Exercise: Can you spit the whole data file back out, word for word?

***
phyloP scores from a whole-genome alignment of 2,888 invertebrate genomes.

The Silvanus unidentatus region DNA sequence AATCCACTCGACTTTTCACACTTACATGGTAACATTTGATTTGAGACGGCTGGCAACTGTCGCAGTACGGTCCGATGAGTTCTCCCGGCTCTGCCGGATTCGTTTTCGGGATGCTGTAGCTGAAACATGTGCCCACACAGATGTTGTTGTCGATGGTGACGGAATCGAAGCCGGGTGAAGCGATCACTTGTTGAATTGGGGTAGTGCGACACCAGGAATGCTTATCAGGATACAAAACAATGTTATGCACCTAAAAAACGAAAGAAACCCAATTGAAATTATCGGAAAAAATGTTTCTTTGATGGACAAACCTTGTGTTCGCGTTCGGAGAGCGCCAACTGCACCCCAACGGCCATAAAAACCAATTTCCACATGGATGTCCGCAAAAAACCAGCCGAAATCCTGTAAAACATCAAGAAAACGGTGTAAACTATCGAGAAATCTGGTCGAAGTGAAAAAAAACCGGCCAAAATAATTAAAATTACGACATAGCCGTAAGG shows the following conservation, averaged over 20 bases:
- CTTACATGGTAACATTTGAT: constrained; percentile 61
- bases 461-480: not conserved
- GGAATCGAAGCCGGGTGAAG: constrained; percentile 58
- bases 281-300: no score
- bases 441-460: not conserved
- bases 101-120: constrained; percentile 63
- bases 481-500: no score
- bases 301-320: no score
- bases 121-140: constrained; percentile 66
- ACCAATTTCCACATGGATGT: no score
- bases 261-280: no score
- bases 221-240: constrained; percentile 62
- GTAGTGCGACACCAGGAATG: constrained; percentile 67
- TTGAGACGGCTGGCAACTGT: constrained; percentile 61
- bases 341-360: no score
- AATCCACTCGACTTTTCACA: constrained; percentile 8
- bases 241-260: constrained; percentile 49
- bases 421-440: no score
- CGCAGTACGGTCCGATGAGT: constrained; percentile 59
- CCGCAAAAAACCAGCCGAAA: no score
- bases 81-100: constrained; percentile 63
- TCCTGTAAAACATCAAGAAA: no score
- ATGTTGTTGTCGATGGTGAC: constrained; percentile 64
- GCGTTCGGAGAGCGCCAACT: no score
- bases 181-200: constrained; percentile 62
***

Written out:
phyloP scores from a whole-genome alignment of 2,888 invertebrate genomes.

The Silvanus unidentatus region DNA sequence AATCCACTCGACTTTTCACACTTACATGGTAACATTTGATTTGAGACGGCTGGCAACTGTCGCAGTACGGTCCGATGAGTTCTCCCGGCTCTGCCGGATTCGTTTTCGGGATGCTGTAGCTGAAACATGTGCCCACACAGATGTTGTTGTCGATGGTGACGGAATCGAAGCCGGGTGAAGCGATCACTTGTTGAATTGGGGTAGTGCGACACCAGGAATGCTTATCAGGATACAAAACAATGTTATGCACCTAAAAAACGAAAGAAACCCAATTGAAATTATCGGAAAAAATGTTTCTTTGATGGACAAACCTTGTGTTCGCGTTCGGAGAGCGCCAACTGCACCCCAACGGCCATAAAAACCAATTTCCACATGGATGTCCGCAAAAAACCAGCCGAAATCCTGTAAAACATCAAGAAAACGGTGTAAACTATCGAGAAATCTGGTCGAAGTGAAAAAAAACCGGCCAAAATAATTAAAATTACGACATAGCCGTAAGG shows the following conservation, averaged over 20 bases:
- CTTACATGGTAACATTTGAT: constrained; percentile 61
- bases 461-480: not conserved
- GGAATCGAAGCCGGGTGAAG: constrained; percentile 58
- bases 281-300: no score
- bases 441-460: not conserved
- bases 101-120: constrained; percentile 63
- bases 481-500: no score
- bases 301-320: no score
- bases 121-140: constrained; percentile 66
- ACCAATTTCCACATGGATGT: no score
- bases 261-280: no score
- bases 221-240: constrained; percentile 62
- GTAGTGCGACACCAGGAATG: constrained; percentile 67
- TTGAGACGGCTGGCAACTGT: constrained; percentile 61
- bases 341-360: no score
- AATCCACTCGACTTTTCACA: constrained; percentile 8
- bases 241-260: constrained; percentile 49
- bases 421-440: no score
- CGCAGTACGGTCCGATGAGT: constrained; percentile 59
- CCGCAAAAAACCAGCCGAAA: no score
- bases 81-100: constrained; percentile 63
- TCCTGTAAAACATCAAGAAA: no score
- ATGTTGTTGTCGATGGTGAC: constrained; percentile 64
- GCGTTCGGAGAGCGCCAACT: no score
- bases 181-200: constrained; percentile 62